As an artist, I am passionate about materials and process. Reclaimed objects fascinate me with their inherent history and associations. The everyday items we touch, use, and discard reflect who we are as individuals and a society.
Hand-working processes tie me to my personal history of my grandmothers’ quilting and stitching. Objects are pieced together through processes rich in imperfection—hand-stitching, weaving, wrapping, and folding. The accumulation of these idiosyncrasies adds a personal, human touch to materials otherwise plastic and manufactured.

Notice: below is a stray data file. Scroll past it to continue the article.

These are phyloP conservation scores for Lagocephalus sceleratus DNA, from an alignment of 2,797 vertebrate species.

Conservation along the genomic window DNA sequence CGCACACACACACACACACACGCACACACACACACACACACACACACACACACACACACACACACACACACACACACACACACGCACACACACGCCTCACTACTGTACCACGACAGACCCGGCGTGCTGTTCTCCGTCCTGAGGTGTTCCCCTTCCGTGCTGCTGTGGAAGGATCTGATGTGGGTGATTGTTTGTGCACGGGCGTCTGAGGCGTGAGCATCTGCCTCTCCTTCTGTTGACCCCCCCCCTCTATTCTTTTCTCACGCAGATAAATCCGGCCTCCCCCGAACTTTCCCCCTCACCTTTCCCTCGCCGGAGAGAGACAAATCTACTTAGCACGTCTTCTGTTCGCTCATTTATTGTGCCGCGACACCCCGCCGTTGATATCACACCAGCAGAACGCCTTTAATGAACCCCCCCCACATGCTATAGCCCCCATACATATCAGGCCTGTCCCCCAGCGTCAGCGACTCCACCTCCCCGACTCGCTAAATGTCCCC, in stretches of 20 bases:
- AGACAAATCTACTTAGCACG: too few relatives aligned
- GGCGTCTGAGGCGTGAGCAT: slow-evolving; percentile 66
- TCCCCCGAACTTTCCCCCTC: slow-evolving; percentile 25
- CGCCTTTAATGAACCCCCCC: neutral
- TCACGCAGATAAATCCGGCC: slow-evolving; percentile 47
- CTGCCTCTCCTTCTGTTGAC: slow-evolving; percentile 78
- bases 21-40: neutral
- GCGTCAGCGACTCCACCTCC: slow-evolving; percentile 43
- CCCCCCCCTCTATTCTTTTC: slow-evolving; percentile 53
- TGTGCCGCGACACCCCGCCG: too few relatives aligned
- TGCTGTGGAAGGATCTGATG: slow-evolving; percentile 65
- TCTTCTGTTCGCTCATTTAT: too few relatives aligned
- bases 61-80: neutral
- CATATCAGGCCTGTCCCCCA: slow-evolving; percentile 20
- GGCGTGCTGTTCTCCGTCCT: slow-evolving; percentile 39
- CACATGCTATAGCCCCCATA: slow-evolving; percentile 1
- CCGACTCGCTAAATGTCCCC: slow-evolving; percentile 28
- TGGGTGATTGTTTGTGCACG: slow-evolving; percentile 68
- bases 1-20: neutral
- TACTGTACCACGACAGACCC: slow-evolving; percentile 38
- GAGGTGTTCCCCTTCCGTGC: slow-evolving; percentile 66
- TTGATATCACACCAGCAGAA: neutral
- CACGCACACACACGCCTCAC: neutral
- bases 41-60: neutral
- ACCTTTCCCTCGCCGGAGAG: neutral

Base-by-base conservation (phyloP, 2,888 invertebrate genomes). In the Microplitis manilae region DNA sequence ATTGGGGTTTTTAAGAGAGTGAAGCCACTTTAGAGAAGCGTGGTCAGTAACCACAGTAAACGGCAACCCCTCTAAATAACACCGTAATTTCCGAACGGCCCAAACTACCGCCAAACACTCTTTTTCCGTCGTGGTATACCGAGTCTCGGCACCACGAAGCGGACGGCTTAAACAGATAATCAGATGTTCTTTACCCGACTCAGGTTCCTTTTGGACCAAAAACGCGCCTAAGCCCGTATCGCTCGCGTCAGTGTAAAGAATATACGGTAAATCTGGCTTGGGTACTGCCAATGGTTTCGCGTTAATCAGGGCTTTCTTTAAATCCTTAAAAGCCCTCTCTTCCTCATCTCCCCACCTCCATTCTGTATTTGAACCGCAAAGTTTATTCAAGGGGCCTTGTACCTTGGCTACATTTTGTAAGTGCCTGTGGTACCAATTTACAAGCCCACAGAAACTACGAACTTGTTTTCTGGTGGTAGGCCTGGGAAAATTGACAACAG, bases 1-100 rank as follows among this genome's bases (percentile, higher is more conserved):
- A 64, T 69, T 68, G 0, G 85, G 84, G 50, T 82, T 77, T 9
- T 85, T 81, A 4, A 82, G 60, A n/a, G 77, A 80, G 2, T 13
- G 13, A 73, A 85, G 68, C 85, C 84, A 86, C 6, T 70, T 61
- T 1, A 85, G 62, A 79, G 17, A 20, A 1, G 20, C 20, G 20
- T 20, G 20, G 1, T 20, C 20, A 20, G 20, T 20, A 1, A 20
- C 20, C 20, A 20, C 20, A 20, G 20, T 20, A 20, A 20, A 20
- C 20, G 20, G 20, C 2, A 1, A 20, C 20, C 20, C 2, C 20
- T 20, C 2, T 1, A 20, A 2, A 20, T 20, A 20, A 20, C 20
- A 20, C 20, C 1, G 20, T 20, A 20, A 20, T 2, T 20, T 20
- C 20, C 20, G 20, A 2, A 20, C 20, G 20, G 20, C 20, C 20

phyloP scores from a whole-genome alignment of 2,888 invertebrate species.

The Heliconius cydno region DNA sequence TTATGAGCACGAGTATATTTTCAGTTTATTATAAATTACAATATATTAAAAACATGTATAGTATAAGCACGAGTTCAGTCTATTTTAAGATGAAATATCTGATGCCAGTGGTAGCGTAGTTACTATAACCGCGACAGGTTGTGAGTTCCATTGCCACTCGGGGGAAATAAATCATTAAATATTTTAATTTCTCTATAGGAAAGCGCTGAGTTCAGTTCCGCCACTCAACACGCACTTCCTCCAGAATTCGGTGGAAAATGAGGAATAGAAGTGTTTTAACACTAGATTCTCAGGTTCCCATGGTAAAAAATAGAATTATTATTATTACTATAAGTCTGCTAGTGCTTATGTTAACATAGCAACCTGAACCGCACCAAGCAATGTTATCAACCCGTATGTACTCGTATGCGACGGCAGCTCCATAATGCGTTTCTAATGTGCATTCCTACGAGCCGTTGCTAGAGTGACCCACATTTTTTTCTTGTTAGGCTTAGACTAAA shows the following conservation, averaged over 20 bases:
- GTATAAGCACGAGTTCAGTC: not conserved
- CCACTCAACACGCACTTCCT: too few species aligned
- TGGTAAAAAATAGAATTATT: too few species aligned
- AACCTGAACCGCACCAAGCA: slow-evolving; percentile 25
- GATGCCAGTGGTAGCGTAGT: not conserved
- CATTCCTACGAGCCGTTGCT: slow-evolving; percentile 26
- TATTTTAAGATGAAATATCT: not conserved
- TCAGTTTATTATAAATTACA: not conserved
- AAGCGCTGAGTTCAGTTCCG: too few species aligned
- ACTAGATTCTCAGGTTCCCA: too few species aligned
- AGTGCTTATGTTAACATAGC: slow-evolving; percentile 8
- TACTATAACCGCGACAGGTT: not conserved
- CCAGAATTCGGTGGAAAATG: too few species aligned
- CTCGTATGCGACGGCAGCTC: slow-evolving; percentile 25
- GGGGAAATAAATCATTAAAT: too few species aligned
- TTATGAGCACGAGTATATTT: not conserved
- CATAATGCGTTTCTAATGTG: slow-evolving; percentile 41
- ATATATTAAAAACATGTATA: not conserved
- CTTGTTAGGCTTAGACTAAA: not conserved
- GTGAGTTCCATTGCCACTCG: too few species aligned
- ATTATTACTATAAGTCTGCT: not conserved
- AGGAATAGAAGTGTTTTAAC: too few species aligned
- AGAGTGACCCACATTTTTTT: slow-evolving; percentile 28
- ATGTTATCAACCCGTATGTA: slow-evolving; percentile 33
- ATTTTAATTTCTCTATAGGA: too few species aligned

Art needs to be about something, not just about the art. My work examines those things of which I know—parenting, triathlons, local interests. I can trace a history of my passions and residence through my work and the materials present.
As I have begun to move about in the last few years, I am finding my connections with people and previous places to be of great interest. Also, the connections made through sport and common lifestyles intrigue me. This journey we each live in this world is less a linear line of time but instead a web of interactions we make with family, friends and strangers.